Country Hill argues that National Union's claims against the third-party defendants will never accrue because the statute of limitations has expired. An insurer claiming the right of subrogation stands in the shoes of its insured. Because the right of subrogation is purely derivative, it is lost if the tort statute of limitations has run against the insured. Burke, 4 Kan.App.2d at 17, 601 P.2d at 1175. In this case, Country Hill contends that while the limitations period for subrogation claims against the third-party defendants may not have run at the time the third-party complaint was filed, the limitations period has now expired. Because National Union's subrogation claims have not yet accrued, Country Hill argues that National Union will never be able to assert those claims against the third-party defendants.

After considering the relevant case law and excellent arguments of counsel, the court concludes that Rule 14(a) permits National Union to bring its subrogation claims against the third-party defendants even though under Kansas substantive law those claims have not yet accrued. It is true that Rule 14(a) is solely a procedural mechanism and does not affect the substantive rights of the parties. In re Dep't of Energy Stripper Well Exemption Litig., 752 F. Supp. 1534, 1536 (D.Kan.1990). For this reason, a defendant must have a viable claim under the applicable substantive law in order to implead third-party defendants. See Southern Mortgage Co. v. O'Dom, 699 F. Supp. 1223, 1225-26 (S.D.Miss.1987) (dismissing third-party complaint which stated no basis for recovery under substantive law). However, this does not preclude impleader of a party against whom a cause of action has not yet accrued. See Community Fed. Sav. & Loan Ass'n v. Transamerica Ins. Co., 559 F. Supp. 536, 537 (E.D.Mo.1983) (permitting third-party complaint based on subrogation even though defendant had not yet paid out on plaintiff's demand and subrogation cause of action had not yet accrued). Thus, the fact that National Union's subrogation claims have not yet accrued does not bar filing of the third-party complaint.

The court is not persuaded that the statute of limitations will prevent National Union from ever recovering on its subrogation claims. As long as the third-party complaint was filed within the limitations period the running of the statute may be tolled. The fact that an independent subrogation claim could not have been brought within the limitations period does not create a conflict with *265 Kansas substantive law. Rule 14(a) merely provides a procedural method for acceleration of National Union's claims against the third-party defendants. Once the rights between National Union and Country Hill are determined, the Kansas substantive law will determine whether any recovery is possible against the third-party defendants.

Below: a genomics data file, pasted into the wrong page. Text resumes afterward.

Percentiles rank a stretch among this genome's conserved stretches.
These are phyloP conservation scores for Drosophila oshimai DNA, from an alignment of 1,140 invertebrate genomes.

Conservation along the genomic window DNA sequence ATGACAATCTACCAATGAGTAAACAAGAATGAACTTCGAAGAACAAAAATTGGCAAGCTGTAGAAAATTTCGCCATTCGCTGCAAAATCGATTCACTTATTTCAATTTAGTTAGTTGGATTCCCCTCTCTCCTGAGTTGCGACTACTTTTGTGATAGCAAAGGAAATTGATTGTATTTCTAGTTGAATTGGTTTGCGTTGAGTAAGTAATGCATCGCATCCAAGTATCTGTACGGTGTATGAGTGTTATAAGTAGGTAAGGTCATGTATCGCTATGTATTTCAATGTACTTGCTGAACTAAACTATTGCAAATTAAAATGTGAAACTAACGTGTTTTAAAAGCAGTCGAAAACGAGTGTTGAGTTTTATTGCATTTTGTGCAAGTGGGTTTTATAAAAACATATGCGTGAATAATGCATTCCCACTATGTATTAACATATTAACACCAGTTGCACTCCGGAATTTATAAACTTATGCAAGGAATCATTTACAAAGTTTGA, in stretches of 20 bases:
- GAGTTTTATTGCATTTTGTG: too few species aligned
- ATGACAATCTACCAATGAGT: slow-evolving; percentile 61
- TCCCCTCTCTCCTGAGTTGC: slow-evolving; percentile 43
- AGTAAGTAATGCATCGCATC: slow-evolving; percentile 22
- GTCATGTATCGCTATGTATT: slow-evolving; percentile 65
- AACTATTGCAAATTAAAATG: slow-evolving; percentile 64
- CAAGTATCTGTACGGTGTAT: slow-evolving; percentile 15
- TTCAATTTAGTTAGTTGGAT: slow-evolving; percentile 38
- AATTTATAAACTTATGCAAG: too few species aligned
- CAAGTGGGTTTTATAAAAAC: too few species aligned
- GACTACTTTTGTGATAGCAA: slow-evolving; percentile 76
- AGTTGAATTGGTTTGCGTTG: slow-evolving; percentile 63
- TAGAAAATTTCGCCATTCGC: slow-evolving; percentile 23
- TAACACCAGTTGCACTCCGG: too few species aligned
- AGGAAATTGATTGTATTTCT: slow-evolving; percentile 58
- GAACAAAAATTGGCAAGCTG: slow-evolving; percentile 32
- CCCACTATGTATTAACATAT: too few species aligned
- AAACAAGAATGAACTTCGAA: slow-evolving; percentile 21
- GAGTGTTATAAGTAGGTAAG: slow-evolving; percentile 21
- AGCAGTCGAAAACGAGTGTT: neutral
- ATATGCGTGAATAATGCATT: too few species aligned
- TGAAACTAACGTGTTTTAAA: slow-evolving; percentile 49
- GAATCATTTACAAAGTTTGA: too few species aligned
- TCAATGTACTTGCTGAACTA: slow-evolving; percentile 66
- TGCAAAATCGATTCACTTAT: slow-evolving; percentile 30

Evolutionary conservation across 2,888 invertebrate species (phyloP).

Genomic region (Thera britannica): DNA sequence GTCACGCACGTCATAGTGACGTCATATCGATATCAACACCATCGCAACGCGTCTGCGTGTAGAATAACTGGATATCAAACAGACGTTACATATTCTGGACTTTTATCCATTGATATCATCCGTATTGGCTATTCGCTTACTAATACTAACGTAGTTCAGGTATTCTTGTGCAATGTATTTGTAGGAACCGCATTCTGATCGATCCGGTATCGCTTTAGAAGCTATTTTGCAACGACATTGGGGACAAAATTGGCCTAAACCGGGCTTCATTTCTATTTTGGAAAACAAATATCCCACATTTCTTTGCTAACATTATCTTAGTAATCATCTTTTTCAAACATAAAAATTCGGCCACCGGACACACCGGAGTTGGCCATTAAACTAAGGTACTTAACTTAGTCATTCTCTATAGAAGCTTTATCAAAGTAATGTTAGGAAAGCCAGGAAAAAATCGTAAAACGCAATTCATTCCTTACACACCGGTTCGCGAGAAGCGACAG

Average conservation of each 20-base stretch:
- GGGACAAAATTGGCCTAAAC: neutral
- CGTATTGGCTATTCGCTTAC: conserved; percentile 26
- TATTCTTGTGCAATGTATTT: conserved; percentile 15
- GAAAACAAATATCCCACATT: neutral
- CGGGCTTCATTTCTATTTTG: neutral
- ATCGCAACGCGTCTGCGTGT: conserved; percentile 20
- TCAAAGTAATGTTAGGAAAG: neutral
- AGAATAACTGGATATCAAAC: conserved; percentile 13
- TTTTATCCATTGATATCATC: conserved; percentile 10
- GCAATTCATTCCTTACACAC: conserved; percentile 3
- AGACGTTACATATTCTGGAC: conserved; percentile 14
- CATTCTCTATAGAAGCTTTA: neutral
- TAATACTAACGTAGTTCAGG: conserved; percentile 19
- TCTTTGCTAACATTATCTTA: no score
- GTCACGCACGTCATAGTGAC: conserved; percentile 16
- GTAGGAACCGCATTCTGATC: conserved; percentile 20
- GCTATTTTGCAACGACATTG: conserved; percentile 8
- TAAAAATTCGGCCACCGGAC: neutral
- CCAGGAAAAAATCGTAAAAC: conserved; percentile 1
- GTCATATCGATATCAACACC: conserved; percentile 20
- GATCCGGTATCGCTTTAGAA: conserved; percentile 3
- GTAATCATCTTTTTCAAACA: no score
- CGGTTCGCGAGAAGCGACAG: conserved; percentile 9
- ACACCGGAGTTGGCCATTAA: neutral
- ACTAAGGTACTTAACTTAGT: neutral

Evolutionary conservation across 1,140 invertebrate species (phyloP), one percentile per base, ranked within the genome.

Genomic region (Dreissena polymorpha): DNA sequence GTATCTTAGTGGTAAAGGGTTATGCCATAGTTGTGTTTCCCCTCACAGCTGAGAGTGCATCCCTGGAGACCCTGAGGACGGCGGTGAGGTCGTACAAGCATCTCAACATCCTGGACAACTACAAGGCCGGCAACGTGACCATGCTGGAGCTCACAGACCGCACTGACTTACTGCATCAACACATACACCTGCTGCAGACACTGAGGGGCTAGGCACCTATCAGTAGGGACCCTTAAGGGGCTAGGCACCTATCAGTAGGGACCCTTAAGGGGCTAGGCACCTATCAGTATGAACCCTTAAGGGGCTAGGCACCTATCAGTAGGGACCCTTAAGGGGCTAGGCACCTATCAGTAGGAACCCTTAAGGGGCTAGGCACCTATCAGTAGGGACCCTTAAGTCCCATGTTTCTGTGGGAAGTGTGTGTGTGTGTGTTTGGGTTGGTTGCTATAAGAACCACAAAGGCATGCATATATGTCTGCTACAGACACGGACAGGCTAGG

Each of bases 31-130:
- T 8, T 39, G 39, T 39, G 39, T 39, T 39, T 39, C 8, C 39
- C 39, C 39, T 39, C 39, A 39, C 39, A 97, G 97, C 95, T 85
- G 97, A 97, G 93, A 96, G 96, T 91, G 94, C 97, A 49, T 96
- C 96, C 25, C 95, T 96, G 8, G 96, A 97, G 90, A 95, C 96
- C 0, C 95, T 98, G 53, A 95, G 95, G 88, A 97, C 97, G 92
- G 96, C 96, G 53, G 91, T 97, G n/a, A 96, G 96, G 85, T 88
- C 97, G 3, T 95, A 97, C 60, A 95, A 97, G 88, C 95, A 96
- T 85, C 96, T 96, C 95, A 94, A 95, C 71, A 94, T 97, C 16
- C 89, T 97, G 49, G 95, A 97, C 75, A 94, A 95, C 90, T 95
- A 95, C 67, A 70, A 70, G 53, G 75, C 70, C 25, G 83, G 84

For these reasons, the court affirms the March 30, 1995, order of Magistrate Judge Rushfelt.

Impleading the third-party defendants will require that the current scheduling order and deadlines be set aside. The joint motion to amend the scheduling order with respect to dispositive motion will therefore be denied as moot. The court hereby withdraws reference of this case to the magistrate judge and will hold a further scheduling conference when the report of the Fed.R.Civ.P. 26(f) conference with the third-party defendants has been received. National Union is responsible for insuring that the Rule 26(f) conference is conducted in a timely manner. Ongoing discovery between National Union and Country Hill will not be stayed.

IT IS, THEREFORE, BY THE COURT ORDERED that National Union's motion for summary judgment, and in the alternative for sanctions, and for continuance of trial (Doc. 150) is denied.

IT IS FURTHER ORDERED that Country Hill's motion to review the Magistrate Judge's order dated March 30, 1995 or, in the alternative, to dismiss, strike, or vacate third-party claims filed by National Union (Doc. 166) is denied.

IT IS FURTHER ORDERED that Country Hill's motion for a stay of the Magistrate Judge's order dated March 30, 1995 (Doc. 165) is denied.

IT IS FURTHER ORDERED that the current scheduling order and deadlines are set aside and the case is removed from the trial calendar.

IT IS FURTHER ORDERED that the joint motion of National Union and Country Hill to amend the scheduling order with respect to dispositive motions (Doc. 178) is denied as moot.

IT IS FURTHER ORDERED that reference of this case to the magistrate judge is withdrawn.

IT IS SO ORDERED.